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What if I Am Legend had been directed by Ridley Scott, and had starred Arnold Schwarzenegger? What if James Cameron had directed Spider-Man? This groundbreaking book, now fully updated and revised, tells the story of legendary unmade films. What would Terry Gilliam’s Watchmen have been like, and how did Darren Aronofsky almost end up directing the movie? Why was Nicolas Cage paid $20 million for not playing Superman? Also covered are Steven Spielberg’s Night Skies, Stanley Kubrick’s Childhood’s End, Philip Kaufman’s Star Trek: Planet of the Titans, Kevin Smith’s Six Million Dollar Man, Tim Burton’s Superman Lives and James Cameron’s Alien 5!
"This compulsively readable journey takes you into the area of film-making where all writers, directors and stars fear to tread: Development Hell. It's the place where scripts are written (and rewritten, and then rewritten again), actors are hired and sets designed ... but where the films themselves rarely get made."--Back cover.
A compulsively readable journey into the area of movie-making where all writers, directors and stars fear to tread: Development Hell, the place where scripts are written, actors hired and sets designed... but the movies rarely actually get made! Whatever happened to Darren Aronofsky's Batman movie starring Clint Eastwood? Why were there so many scripts written over the years for Steven Spielberg and George Lucas's fourth Indiana Jones movie? Why was Lara Croft's journey to the big screen so tortuous, and what prevented Paul Verhoeven from filming what he calls "one of the greatest scripts ever written"? Why did Ridley Scott's Crisis in the Hot Zone collapse days away from filming, and were the Beatles really set to star in Lord of the Rings? What does Neil Gaiman think of the attempts to adapt his comic book series The Sandman? All these lost projects, and more, are covered in this major book, which features many exclusive interviews with the writers and directors involved.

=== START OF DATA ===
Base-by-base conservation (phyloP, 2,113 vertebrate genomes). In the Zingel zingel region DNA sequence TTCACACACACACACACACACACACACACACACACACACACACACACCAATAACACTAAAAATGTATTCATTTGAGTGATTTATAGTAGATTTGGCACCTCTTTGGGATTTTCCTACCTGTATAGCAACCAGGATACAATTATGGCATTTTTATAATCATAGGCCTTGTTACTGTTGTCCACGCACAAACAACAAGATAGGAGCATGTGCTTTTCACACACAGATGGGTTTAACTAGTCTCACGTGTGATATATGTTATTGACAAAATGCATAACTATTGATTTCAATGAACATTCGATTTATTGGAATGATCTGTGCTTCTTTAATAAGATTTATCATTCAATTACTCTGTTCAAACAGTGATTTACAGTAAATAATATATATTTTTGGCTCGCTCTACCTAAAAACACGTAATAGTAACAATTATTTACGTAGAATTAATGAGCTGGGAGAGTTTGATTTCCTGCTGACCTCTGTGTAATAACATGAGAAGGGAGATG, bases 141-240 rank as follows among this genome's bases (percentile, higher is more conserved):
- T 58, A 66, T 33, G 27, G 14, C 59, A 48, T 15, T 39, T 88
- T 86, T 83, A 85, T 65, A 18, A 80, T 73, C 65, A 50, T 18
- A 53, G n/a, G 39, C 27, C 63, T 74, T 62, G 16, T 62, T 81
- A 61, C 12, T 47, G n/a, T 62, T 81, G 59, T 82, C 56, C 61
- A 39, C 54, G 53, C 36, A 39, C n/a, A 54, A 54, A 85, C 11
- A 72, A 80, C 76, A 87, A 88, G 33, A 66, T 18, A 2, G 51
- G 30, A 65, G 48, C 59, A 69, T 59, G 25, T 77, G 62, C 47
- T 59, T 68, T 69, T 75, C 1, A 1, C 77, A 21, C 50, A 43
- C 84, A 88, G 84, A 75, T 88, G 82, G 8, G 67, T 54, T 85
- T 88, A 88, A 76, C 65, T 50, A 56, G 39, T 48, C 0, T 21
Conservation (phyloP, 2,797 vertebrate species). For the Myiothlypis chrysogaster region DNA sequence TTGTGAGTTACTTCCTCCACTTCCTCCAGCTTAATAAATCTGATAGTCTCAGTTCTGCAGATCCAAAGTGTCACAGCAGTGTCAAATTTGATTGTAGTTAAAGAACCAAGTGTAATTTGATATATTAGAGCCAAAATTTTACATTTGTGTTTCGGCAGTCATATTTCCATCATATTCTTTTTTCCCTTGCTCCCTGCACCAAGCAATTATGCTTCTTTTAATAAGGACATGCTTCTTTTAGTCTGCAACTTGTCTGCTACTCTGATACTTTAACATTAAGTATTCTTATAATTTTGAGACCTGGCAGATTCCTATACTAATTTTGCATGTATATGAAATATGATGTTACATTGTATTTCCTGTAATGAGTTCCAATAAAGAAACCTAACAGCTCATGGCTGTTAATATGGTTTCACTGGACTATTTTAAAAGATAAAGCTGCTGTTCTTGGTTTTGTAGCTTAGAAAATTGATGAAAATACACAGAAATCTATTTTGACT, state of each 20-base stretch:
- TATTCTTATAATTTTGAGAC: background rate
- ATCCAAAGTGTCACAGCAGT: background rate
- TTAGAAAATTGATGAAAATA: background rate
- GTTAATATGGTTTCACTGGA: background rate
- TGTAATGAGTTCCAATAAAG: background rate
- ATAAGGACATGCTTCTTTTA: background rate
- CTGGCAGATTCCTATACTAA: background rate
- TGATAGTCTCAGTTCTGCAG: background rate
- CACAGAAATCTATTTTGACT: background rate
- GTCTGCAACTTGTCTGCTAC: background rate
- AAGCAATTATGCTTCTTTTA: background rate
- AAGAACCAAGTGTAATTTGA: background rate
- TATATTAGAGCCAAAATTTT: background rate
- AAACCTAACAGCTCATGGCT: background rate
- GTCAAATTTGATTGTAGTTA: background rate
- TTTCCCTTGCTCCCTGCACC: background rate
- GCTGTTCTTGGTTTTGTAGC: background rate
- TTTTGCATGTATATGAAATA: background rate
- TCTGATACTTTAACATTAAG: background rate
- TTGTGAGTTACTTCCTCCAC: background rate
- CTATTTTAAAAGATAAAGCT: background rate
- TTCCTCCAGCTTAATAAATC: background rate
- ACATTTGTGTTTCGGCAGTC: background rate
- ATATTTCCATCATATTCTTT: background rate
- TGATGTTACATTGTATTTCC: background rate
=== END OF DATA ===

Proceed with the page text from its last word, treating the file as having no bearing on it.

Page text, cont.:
Think you know Hollywood movies? Think again! No matter how many movies you've seen, no matter how many trivia contests you've won, this book is sure to have some surprises for you. The fifty flicks featured here aren't playing at the local Google-Plex or renting at your video store. These films never actually made it to the big screen---they're the gems that got lost in the Hollywood shuffle, consigned to Development Hell. Imagine, if you will: * Alfred Hitchcock's The Blind Man, about a pianist suddenly given the ability to see * Destino, the surreal fusion of two gigantic artistic talents: Salvador Dalí and Walt Disney * The unmade Star Trek film, Starfleet Academy * Greta Garbo's triumphant return to the screen that never happened, Lover and Friend * A senior citizens' Animal House?!? Each movie here is a treat for the imagination, and also a lesson in the dos and (mostly) don'ts of Hollywood. In here are dramas, sci-fi flicks, comedies, sequels, animated films, and biopics certain to stir the imagination! For the movie enthusiast, this book is a speculative joy, and for the aspiring filmmaker, it's a crash course in cinematic survival.
A fascinating illustrated history of lost, overlooked, and uncompleted works of science fiction and fantasy Science fiction and fantasy reign over popular culture now. Lost Transmissions is a rich trove of forgotten and unknown, imagined-but-never-finished, and under-appreciated-but-influential works from those imaginative genres, as well as little-known information about well-known properties. Divided into sections on Film & TV, Literature, Art, Music, Fashion, Architecture, and Pop Culture, the book examines Jules Verne’s lost novel; AfroFuturism and Space Disco; E.T.’s scary beginnings; William Gibson’s never-filmed Aliens sequel; Weezer’s never-made space opera; and the 8,000-page metaphysical diary of Philip K. Dick. Featuring more than 150 photos, this insightful volume will become the bible of science fiction and fantasy’s most interesting and least-known chapters.
Bill Warren’s Keep Watching the Skies! was originally published in two volumes, in 1982 and 1986. It was then greatly expanded in what we called the 21st Century Edition, with new entries on several films and revisions and expansions of the commentary on every film. In addition to a detailed plot synopsis, full cast and credit listings, and an overview of the critical reception of each film, Warren delivers richly informative assessments of the films and a wealth of insights and anecdotes about their making. The book contains 273 photographs (many rare, 35 in color), has seven useful appendices, and concludes with an enormous index. This book is also available in softcover format (ISBN 978-1-4766-6618-1).

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